In the above eighth to fifteenth embodiments, there are provided a plurality of magnet pieces 113. These magnet pieces 113 may be configured in a ring shape. The magnetic ring has a magnetic region of N-pole and a magnetic region of S-pole, which are formed alternately in the circumferential direction. The magnetic-flux guide ring 105 is arranged in such a manner that the aperture “Ak” in the magnetic-flux guide ring 105 overlaps the boundary of the magnetic regions.

In the eighth to fourteenth embodiments, the magnetic-flux guide ring 105 is fixed to the cylindrical portion 112 of the rotor 103 by caulking the end portions of the magnetic-flux guide ring 105. Referring to FIGS. 42 to 49, methods for fixing the magnetic-flux guide ring 105 will be described hereinafter. FIGS. 42 to 45 show a first method for fixing the magnetic-flux guide ring 105. FIG. 42 is a cross sectional view of the rotor taken along an axis of the motor. FIG. 43 is a plan view showing an end of the cylindrical portion in an axial direction of the motor. FIG. 44 is an enlarged view of an area “M” in FIG. 42. FIG. 45 is an enlarged view of an area “N” in FIG. 42. FIG. 46 shows a second method for fixing the magnetic-flux guide ring 105. FIGS. 47 to 49 show a third method for fixing the magnetic-flux guide ring 105. FIG. 47 is a perspective view showing a rotor to which the magnetic-flux guide ring 105 is fixed. FIG. 48 is a cross sectional view of the rotor taken along an axis of the motor. FIG. 49 is a plan view showing an end of the cylindrical portion in an axial direction of the motor.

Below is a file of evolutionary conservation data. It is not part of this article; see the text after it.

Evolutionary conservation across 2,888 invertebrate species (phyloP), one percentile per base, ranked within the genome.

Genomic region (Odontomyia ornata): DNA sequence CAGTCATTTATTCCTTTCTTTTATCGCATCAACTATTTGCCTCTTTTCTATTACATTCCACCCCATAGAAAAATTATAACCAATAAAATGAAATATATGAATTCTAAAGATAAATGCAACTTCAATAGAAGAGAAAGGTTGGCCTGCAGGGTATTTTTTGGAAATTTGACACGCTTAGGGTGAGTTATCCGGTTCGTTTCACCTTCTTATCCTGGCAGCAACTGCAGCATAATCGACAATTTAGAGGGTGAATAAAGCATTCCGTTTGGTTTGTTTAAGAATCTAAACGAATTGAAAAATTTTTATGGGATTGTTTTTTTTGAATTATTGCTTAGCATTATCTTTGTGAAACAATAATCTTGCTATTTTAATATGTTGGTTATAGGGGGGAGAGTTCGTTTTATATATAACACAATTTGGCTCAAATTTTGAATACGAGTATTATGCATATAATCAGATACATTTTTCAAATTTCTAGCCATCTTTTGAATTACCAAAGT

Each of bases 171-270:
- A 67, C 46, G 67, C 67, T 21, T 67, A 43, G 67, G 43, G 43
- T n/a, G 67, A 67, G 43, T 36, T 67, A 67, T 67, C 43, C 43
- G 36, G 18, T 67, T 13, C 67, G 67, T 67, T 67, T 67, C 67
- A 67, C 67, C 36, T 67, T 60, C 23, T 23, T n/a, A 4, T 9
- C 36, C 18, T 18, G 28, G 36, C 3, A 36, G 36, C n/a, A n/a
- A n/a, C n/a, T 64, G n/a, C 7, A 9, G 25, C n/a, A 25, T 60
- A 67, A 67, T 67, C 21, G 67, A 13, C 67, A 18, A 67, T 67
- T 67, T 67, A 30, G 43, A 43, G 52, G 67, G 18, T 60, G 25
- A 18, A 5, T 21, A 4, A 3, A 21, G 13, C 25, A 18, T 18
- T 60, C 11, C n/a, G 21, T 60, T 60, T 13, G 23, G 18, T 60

According to the first method, as shown in FIG. 42, a first end of the magnetic-flux guide ring 105 is caulked on the cylindrical portion 112, which corresponds to the area “M”, and a second end of the magnetic-flux guide ring 105 is brought into contact with the cylindrical portion 112, which corresponds to the area “N”. Thus, the magnetic-flux guide ring 105 is fixed to the rotor 103.

More specifically, the rotor 103 has a fixing ring-sheet 103b at one end of the cylindrical portion 112. This fixing ring-sheet 103b has a diameter larger than that of the cylindrical portion 112. The second end of the magnetic-flux guide ring 105 is caulked on the fixing ring-sheet 103b, as shown in FIG. 45.

The first end of the magnetic-flux guide ring 105 is caulked on the cylindrical portion 112, as shown in FIG. 44.